From the Chief Advocate
I try to be an optimist. It's counter to my nature, but nevertheless good practice for living a happier life.
So when Vice President Mike Pence announced NASA's 2024 lunar return goal in the summer of 2019, I didn't dismiss it. Sure, it was unlikely. Sure, it was hard. And sure, the last time NASA (or anyone, including SpaceX) developed a new human-rated spacecraft that rapidly was before the Apollo program. Nevertheless, I embraced the optimistic viewpoint. Maybe it could work. I savored the eternal sunshine of a positive mind.
But that eternal sunshine was belied by some permanently shadowed craters of doubt.
First, the Trump administration requested too little funding, too slowly. Then Congress underfunded the effort by an order of magnitude. By February of this year, we here at The Planetary Society had seen enough.
In formal recommendations to the incoming Biden administration, we stated the 2024 goal was no longer possible. We urged them to perform a rapid reassessment in order to "set a technically and financially realistic target date for the initial lunar landing mission."
So far the Biden administration and NASA Administrator Bill Nelson have been reluctant to do so, still holding on to 2024 as a possibility. But just last month, two events may have forced their hand.
Item one: Blue Origin, smarting from its loss of the human landing system development contract and subsequent protest dismissal by the Government Accountability Office, sued NASA. Within a week the space agency had stopped work on the program, pending litigation set to wrap up by November.
Item two: NASA's internal inspector general released a blunt report on the state of the agency's next-generation spacesuit program. Funding cuts and other technical delays mean no lunar spacesuits will be ready by 2024, no matter the state of the human landing system program.
Deadlines are good. They focus effort, clarify priorities, and support accountability. But an unrealistic deadline does none of those things. It drives wasteful decisions, demoralizes a workforce, and creates unfair public expectations.
We need a new near-term deadline for returning to the Moon — one the nation is willing to accept, one we are unwilling to postpone, and one which we intend to achieve.
Until next time,
The Planetary Society
Space Policy Highlights
The thinking behind Blue Origin's lawsuit against NASA (theatlantic.com) "Blue Origin, recently filed a lawsuit in federal court claiming that NASA’s process for choosing a supplier for its new landing system had “flaws.” According to the company, the process that this year led NASA to pick Elon Musk’s SpaceX over Blue Origin, which partnered with other aerospace contractors for the bid, was not fair. NASA, which had already started paying SpaceX for the job, now has to put the effort on hold."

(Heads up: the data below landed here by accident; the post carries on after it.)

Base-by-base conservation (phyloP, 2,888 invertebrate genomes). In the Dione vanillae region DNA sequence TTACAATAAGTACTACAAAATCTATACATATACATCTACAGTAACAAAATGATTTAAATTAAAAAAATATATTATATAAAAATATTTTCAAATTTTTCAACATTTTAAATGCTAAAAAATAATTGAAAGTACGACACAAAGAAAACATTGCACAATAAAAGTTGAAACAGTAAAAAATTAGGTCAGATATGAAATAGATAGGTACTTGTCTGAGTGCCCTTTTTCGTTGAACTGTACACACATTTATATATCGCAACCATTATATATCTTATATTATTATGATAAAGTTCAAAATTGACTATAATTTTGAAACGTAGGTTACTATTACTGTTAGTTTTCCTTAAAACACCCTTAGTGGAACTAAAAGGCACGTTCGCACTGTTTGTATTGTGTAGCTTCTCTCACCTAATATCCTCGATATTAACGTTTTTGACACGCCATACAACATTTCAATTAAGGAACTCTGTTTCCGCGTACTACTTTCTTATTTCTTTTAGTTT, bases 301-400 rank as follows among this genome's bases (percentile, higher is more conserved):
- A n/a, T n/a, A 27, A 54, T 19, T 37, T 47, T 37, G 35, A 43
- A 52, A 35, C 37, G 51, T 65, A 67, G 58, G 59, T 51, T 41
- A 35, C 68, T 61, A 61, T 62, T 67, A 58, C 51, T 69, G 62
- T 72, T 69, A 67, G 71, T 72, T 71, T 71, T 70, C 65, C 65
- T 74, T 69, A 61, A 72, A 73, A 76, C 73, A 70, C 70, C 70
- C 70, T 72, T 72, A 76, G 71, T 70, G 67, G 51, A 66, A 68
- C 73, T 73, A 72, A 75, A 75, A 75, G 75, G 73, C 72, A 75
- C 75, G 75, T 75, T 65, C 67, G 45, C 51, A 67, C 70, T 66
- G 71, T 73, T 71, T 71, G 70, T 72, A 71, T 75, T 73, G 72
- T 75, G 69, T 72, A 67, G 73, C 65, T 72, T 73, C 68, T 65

Lunar spacesuits won’t be ready in time for a 2024 landing (spacenews.com) "Spacesuits that NASA astronauts will need to walk on the moon won’t be ready in time to meet a 2024 lunar landing goal, NASA’s inspector general concluded. In an Aug. 10 report, NASA’s Office of Inspector General (OIG) said the next-generation spacesuit the agency is developing for the Artemis program, known as the Exploration Extravehicular Mobility Unit (xEMU), won’t be ready for flight until at least April 2025, and may be subject to further delays."
NASA’s hopes for infrastructure funding grow to $15.7 billion (spacepolicyonline.com) "In a letter to Senate Majority Leader Chuck Schumer (D-NY) and Senate Budget Committee Chair Bernie Sanders (I-VT), three Democratic Senators put forward the case for including $15.7 billion for NASA as part of reconciliation, a budgetary process Democrats are using to provide $3.5 trillion in “human infrastructure” funding for Democratic priorities in areas such as health care, education and clean energy."
The report that could make or break the next 30 years of astrophysics (scientificamerican.com) "For more than a few astronomers, a drab name like “the Decadal” does not properly capture a process that holds such sway over their destiny. Instead they sometimes just call it “the voice of God.” In coming weeks, when Astro2020’s final report is released, that voice—that supposedly communal voice—will once again speak. Yet outside of a chosen few, sworn to secrecy, no one in the community knows in advance what it will say. Everyone, though, agrees Astro2020’s conclusions arrive at a time of peril."
A similar decadal survey report for NASA's planetary science program will be released next year.
Why we need plutonium power for space missions (planetary.org) "All spacecraft need electrical power to function. Most use solar panels that harvest energy from the Sun, but this solution has its limitations. Missions exploring the distant reaches of the solar system cannot generate enough energy from the distant, dim Sun. Shadowed craters, two-week-long lunar nights, and the dusty plains of Mars also prevent dependence on solar energy for long-lived missions. We need another source of power to explore these extreme cosmic locales. That solution is Plutonium-238."
Planetary Radio: Space Policy Edition
Communication is culture, states Dr. Linda Billings, an expert in social science and space outreach. So what culture is summed by the types of space advocacy that call for pioneering, colonization, and conquest of nature? Dr. Billings talks about the importance of language and context when advocating for space, and how we should consider other cultural values and frameworks for effective public engagement.